Remembering the Iran-Iraq War

Thirty five years ago today, Iraq’s President Saddam Hussein made a dangerous gamble that did not pay off: with Iran vulnerable after the Islamic Revolution of 1979, Hussein attacked the oil-rich province of Khuzistan, inhabited mostly by Arabs. Since its independence in 1932, Iraq was critical of the Pahlavi monarchy for fashioning Iran as a Persian nation, and had disputed Iran’s right to a province so heavily populated by Arabs. Hussein’s early successes on the warfront compelled Ayatollah Khomeini, Iran’s new leader, to deploy an enormous number of recently, and often poorly, trained soldiers to the front. By 1982, Khomeini had forced Hussein’s hand. Retreating to the internationally recognized borders, Iraq’s President offered Khomeini peace. An emboldened Khomeini went on the offensive. The war reached a fever pitch in 1986 when Iran overtook Iraq’s al-Faw Peninsula. Western governments, until then satisfied with funding both sides, stepped in to resolve the conflict, which finally ended in 1988.

The Iran-Iraq War (1980-88), largely overshadowed in the United States by Hussein’s invasion of Kuwait in 1990, cost roughly one million lives. While Iran drew the attention of the West to Hussein’s illegal use of chemical weapons, Iraq paraded before the international press Iranian child soldiers (under the age of fifteen), who constituted a staggering 100,000 of Iran’s casualties. Hussein and Khomeini, both egregious violators of human rights, caused Iranians and Iraqis tremendous trauma.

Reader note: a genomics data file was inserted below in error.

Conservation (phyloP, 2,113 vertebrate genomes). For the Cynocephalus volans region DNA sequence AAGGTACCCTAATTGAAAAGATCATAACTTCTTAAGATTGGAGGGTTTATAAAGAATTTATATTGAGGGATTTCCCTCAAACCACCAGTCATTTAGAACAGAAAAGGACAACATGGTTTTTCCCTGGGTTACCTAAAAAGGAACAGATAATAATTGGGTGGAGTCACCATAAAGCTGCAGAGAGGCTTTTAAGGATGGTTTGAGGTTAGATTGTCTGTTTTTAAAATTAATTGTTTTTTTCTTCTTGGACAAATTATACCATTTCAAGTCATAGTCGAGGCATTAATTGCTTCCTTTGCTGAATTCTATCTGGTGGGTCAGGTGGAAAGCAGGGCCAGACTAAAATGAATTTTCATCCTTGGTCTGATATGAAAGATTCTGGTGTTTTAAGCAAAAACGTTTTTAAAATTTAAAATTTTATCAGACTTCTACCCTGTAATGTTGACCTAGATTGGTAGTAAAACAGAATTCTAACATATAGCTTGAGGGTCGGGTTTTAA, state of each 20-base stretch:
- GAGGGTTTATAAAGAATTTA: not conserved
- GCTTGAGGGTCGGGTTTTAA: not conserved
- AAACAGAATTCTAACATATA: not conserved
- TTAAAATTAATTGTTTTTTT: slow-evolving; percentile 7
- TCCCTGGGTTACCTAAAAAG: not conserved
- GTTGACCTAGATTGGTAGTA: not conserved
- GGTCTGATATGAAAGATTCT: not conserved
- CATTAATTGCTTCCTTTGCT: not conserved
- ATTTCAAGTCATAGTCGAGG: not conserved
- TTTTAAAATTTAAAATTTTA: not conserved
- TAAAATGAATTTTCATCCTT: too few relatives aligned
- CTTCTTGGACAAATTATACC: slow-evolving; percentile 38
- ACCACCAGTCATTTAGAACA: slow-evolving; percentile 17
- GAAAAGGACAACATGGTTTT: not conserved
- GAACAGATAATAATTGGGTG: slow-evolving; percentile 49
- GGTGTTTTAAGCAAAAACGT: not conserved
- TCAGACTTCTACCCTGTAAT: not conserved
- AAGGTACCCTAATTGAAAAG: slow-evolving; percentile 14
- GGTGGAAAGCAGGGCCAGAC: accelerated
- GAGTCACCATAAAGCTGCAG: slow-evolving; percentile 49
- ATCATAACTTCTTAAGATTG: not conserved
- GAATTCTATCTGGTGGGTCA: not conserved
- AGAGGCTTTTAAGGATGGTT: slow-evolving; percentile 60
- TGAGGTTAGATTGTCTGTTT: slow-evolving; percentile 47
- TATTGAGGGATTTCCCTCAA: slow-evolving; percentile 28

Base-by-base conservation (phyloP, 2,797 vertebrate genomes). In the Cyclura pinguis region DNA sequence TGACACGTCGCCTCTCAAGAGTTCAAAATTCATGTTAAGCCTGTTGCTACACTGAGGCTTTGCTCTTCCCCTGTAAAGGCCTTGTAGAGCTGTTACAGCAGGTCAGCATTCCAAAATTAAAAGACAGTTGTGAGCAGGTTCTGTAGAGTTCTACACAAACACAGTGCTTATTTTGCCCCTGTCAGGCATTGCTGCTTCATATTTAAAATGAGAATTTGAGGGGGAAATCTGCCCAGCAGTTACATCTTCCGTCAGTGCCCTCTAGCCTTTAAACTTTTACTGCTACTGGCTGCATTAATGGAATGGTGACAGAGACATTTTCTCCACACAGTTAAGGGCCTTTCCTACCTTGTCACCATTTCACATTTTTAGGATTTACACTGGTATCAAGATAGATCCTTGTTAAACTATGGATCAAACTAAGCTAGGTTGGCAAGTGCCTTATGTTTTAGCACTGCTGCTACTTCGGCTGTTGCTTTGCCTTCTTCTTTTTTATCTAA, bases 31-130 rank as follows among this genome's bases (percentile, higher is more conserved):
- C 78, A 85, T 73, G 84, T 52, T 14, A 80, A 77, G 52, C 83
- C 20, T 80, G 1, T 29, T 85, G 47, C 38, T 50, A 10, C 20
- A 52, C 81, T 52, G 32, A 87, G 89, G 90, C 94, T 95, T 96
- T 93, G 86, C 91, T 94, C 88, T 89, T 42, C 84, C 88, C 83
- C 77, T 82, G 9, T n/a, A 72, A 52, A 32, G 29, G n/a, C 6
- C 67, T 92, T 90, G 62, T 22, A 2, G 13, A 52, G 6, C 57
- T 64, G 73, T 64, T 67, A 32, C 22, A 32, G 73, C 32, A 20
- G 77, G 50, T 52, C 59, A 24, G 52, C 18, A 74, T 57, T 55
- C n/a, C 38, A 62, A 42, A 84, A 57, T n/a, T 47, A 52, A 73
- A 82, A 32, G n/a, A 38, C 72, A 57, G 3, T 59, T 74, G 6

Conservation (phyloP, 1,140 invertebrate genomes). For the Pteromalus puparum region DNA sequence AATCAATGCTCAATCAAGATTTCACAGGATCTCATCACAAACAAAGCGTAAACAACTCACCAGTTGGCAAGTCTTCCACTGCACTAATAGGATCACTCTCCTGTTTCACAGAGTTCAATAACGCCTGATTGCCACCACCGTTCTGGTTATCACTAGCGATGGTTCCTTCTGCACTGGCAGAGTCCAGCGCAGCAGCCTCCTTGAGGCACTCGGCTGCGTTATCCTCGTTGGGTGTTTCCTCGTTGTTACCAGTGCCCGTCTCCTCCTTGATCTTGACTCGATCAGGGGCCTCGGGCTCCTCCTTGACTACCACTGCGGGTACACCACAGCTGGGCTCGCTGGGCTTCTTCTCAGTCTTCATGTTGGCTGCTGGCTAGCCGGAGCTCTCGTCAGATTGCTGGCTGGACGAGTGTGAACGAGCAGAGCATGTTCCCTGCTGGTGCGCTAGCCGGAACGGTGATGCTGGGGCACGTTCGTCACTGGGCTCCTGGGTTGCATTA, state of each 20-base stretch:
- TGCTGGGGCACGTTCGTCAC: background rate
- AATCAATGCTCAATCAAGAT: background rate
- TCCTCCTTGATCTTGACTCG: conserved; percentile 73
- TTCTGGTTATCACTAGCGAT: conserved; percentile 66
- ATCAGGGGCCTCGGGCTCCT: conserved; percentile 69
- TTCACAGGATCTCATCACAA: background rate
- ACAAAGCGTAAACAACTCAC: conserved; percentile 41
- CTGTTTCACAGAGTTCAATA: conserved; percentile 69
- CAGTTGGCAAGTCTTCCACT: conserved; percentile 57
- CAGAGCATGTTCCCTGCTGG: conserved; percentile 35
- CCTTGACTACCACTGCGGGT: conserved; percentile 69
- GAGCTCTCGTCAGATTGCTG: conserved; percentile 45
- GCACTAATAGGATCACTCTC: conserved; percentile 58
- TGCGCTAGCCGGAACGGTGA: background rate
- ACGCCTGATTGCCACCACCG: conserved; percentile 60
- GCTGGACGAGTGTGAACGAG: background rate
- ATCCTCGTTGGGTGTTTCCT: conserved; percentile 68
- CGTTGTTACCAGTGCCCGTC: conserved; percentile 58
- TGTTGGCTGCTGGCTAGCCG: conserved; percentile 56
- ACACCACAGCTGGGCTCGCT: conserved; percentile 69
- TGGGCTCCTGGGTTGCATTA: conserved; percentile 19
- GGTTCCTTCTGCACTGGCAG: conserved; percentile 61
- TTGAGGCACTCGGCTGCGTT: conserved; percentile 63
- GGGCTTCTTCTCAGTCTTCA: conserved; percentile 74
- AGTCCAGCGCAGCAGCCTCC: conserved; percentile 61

A few scholars in the West, most notably Dina Khoury, Amatzia Baram, and Hamid Dabashi, have seriously contended with the effects of the devastating total war. Most historians have instead emphasized the political revolutions that shaped the two nations. For Iraqi studies, much ink has been spilt on Abd al-Karim Qasim’s Republican Revolution of 1958 and the Bathist coup led by Hasan al-Bakr and Saddam Hussein in 1968. Iran too has had its important political upheavals, including the CIA-backed 1953 coup that ousted democratically elected Prime Minister Mohammad Mossadegh as well as the 1979 Islamic Revolution that finally resulted in the end of monarchy, and the rise of a fundamentalist Shi‘i government, in Iran. Other scholars and commentators are concerned with the pressing questions of today’s Middle East. As Iraq now falls apart along ethnic and religious lines after over a decade of US intervention and Iran emerges from decades of painful sanctions, many rightfully preoccupy themselves with lamenting or celebrating present circumstances...


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